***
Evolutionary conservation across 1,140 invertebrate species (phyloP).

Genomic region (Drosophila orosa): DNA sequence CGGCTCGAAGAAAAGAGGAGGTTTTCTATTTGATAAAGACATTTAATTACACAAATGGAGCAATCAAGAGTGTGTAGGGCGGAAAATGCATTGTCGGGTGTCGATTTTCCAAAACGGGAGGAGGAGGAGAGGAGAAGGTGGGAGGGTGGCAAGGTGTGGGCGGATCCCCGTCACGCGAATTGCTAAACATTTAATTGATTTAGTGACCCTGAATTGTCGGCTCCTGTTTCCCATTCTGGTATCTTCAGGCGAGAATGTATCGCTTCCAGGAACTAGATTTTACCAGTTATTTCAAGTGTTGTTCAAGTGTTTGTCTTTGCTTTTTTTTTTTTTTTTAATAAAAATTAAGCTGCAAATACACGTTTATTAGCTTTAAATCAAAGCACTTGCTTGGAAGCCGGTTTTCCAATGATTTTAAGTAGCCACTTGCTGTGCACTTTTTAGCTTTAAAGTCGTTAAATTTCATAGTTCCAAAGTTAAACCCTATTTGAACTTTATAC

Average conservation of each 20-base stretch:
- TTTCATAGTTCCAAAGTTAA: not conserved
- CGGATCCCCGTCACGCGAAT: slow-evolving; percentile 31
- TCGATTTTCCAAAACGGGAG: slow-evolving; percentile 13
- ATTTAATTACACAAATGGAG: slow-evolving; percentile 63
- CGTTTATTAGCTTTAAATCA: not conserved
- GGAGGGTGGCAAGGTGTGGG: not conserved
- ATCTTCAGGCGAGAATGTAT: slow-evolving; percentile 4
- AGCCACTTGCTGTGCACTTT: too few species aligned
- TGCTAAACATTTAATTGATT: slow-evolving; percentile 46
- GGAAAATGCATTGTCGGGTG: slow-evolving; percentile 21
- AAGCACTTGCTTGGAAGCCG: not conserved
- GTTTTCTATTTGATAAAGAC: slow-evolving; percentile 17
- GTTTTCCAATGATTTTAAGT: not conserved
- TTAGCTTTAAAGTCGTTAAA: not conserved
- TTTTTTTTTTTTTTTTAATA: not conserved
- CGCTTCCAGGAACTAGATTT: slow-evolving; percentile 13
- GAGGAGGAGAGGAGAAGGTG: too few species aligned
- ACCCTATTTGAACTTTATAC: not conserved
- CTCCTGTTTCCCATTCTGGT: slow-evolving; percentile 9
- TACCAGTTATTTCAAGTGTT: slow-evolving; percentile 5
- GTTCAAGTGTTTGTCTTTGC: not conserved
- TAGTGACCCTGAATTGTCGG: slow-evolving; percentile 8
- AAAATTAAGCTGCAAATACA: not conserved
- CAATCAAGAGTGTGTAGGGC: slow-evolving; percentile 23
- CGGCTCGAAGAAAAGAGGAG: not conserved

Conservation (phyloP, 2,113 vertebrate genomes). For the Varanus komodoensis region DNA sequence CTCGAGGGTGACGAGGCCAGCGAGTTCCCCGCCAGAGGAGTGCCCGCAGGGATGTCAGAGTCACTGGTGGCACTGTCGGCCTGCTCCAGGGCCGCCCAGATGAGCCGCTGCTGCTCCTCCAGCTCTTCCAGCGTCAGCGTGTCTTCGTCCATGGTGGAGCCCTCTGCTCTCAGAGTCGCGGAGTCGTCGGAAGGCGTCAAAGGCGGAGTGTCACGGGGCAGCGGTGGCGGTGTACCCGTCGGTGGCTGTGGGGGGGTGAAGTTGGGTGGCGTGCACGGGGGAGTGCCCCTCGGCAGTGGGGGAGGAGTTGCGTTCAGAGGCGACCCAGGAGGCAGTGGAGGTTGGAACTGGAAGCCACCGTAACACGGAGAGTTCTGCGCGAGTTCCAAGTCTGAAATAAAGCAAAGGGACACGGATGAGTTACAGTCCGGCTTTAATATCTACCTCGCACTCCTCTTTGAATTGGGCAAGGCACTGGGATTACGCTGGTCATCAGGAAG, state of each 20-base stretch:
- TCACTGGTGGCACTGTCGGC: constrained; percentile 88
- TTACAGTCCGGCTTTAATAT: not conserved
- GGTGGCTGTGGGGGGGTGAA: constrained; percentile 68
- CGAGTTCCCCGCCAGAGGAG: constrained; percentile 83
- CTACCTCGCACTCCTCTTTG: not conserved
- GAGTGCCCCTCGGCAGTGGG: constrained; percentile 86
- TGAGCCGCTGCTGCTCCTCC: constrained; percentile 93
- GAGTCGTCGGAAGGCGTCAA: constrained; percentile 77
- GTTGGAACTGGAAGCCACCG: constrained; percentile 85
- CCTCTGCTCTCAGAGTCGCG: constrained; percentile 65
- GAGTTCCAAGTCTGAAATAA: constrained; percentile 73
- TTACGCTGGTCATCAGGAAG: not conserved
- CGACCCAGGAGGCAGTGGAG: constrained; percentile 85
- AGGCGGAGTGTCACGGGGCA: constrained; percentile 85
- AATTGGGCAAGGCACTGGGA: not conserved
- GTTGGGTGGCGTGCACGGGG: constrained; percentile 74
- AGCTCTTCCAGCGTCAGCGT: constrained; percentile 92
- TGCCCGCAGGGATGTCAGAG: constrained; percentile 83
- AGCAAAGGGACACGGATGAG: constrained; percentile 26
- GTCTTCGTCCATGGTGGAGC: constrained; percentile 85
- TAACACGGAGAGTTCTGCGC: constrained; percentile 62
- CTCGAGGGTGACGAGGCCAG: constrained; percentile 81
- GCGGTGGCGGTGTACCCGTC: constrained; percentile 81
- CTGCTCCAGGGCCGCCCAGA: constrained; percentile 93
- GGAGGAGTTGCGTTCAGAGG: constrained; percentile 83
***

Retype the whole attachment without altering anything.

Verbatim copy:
Evolutionary conservation across 1,140 invertebrate species (phyloP).

Genomic region (Drosophila orosa): DNA sequence CGGCTCGAAGAAAAGAGGAGGTTTTCTATTTGATAAAGACATTTAATTACACAAATGGAGCAATCAAGAGTGTGTAGGGCGGAAAATGCATTGTCGGGTGTCGATTTTCCAAAACGGGAGGAGGAGGAGAGGAGAAGGTGGGAGGGTGGCAAGGTGTGGGCGGATCCCCGTCACGCGAATTGCTAAACATTTAATTGATTTAGTGACCCTGAATTGTCGGCTCCTGTTTCCCATTCTGGTATCTTCAGGCGAGAATGTATCGCTTCCAGGAACTAGATTTTACCAGTTATTTCAAGTGTTGTTCAAGTGTTTGTCTTTGCTTTTTTTTTTTTTTTTAATAAAAATTAAGCTGCAAATACACGTTTATTAGCTTTAAATCAAAGCACTTGCTTGGAAGCCGGTTTTCCAATGATTTTAAGTAGCCACTTGCTGTGCACTTTTTAGCTTTAAAGTCGTTAAATTTCATAGTTCCAAAGTTAAACCCTATTTGAACTTTATAC

Average conservation of each 20-base stretch:
- TTTCATAGTTCCAAAGTTAA: not conserved
- CGGATCCCCGTCACGCGAAT: slow-evolving; percentile 31
- TCGATTTTCCAAAACGGGAG: slow-evolving; percentile 13
- ATTTAATTACACAAATGGAG: slow-evolving; percentile 63
- CGTTTATTAGCTTTAAATCA: not conserved
- GGAGGGTGGCAAGGTGTGGG: not conserved
- ATCTTCAGGCGAGAATGTAT: slow-evolving; percentile 4
- AGCCACTTGCTGTGCACTTT: too few species aligned
- TGCTAAACATTTAATTGATT: slow-evolving; percentile 46
- GGAAAATGCATTGTCGGGTG: slow-evolving; percentile 21
- AAGCACTTGCTTGGAAGCCG: not conserved
- GTTTTCTATTTGATAAAGAC: slow-evolving; percentile 17
- GTTTTCCAATGATTTTAAGT: not conserved
- TTAGCTTTAAAGTCGTTAAA: not conserved
- TTTTTTTTTTTTTTTTAATA: not conserved
- CGCTTCCAGGAACTAGATTT: slow-evolving; percentile 13
- GAGGAGGAGAGGAGAAGGTG: too few species aligned
- ACCCTATTTGAACTTTATAC: not conserved
- CTCCTGTTTCCCATTCTGGT: slow-evolving; percentile 9
- TACCAGTTATTTCAAGTGTT: slow-evolving; percentile 5
- GTTCAAGTGTTTGTCTTTGC: not conserved
- TAGTGACCCTGAATTGTCGG: slow-evolving; percentile 8
- AAAATTAAGCTGCAAATACA: not conserved
- CAATCAAGAGTGTGTAGGGC: slow-evolving; percentile 23
- CGGCTCGAAGAAAAGAGGAG: not conserved

Conservation (phyloP, 2,113 vertebrate genomes). For the Varanus komodoensis region DNA sequence CTCGAGGGTGACGAGGCCAGCGAGTTCCCCGCCAGAGGAGTGCCCGCAGGGATGTCAGAGTCACTGGTGGCACTGTCGGCCTGCTCCAGGGCCGCCCAGATGAGCCGCTGCTGCTCCTCCAGCTCTTCCAGCGTCAGCGTGTCTTCGTCCATGGTGGAGCCCTCTGCTCTCAGAGTCGCGGAGTCGTCGGAAGGCGTCAAAGGCGGAGTGTCACGGGGCAGCGGTGGCGGTGTACCCGTCGGTGGCTGTGGGGGGGTGAAGTTGGGTGGCGTGCACGGGGGAGTGCCCCTCGGCAGTGGGGGAGGAGTTGCGTTCAGAGGCGACCCAGGAGGCAGTGGAGGTTGGAACTGGAAGCCACCGTAACACGGAGAGTTCTGCGCGAGTTCCAAGTCTGAAATAAAGCAAAGGGACACGGATGAGTTACAGTCCGGCTTTAATATCTACCTCGCACTCCTCTTTGAATTGGGCAAGGCACTGGGATTACGCTGGTCATCAGGAAG, state of each 20-base stretch:
- TCACTGGTGGCACTGTCGGC: constrained; percentile 88
- TTACAGTCCGGCTTTAATAT: not conserved
- GGTGGCTGTGGGGGGGTGAA: constrained; percentile 68
- CGAGTTCCCCGCCAGAGGAG: constrained; percentile 83
- CTACCTCGCACTCCTCTTTG: not conserved
- GAGTGCCCCTCGGCAGTGGG: constrained; percentile 86
- TGAGCCGCTGCTGCTCCTCC: constrained; percentile 93
- GAGTCGTCGGAAGGCGTCAA: constrained; percentile 77
- GTTGGAACTGGAAGCCACCG: constrained; percentile 85
- CCTCTGCTCTCAGAGTCGCG: constrained; percentile 65
- GAGTTCCAAGTCTGAAATAA: constrained; percentile 73
- TTACGCTGGTCATCAGGAAG: not conserved
- CGACCCAGGAGGCAGTGGAG: constrained; percentile 85
- AGGCGGAGTGTCACGGGGCA: constrained; percentile 85
- AATTGGGCAAGGCACTGGGA: not conserved
- GTTGGGTGGCGTGCACGGGG: constrained; percentile 74
- AGCTCTTCCAGCGTCAGCGT: constrained; percentile 92
- TGCCCGCAGGGATGTCAGAG: constrained; percentile 83
- AGCAAAGGGACACGGATGAG: constrained; percentile 26
- GTCTTCGTCCATGGTGGAGC: constrained; percentile 85
- TAACACGGAGAGTTCTGCGC: constrained; percentile 62
- CTCGAGGGTGACGAGGCCAG: constrained; percentile 81
- GCGGTGGCGGTGTACCCGTC: constrained; percentile 81
- CTGCTCCAGGGCCGCCCAGA: constrained; percentile 93
- GGAGGAGTTGCGTTCAGAGG: constrained; percentile 83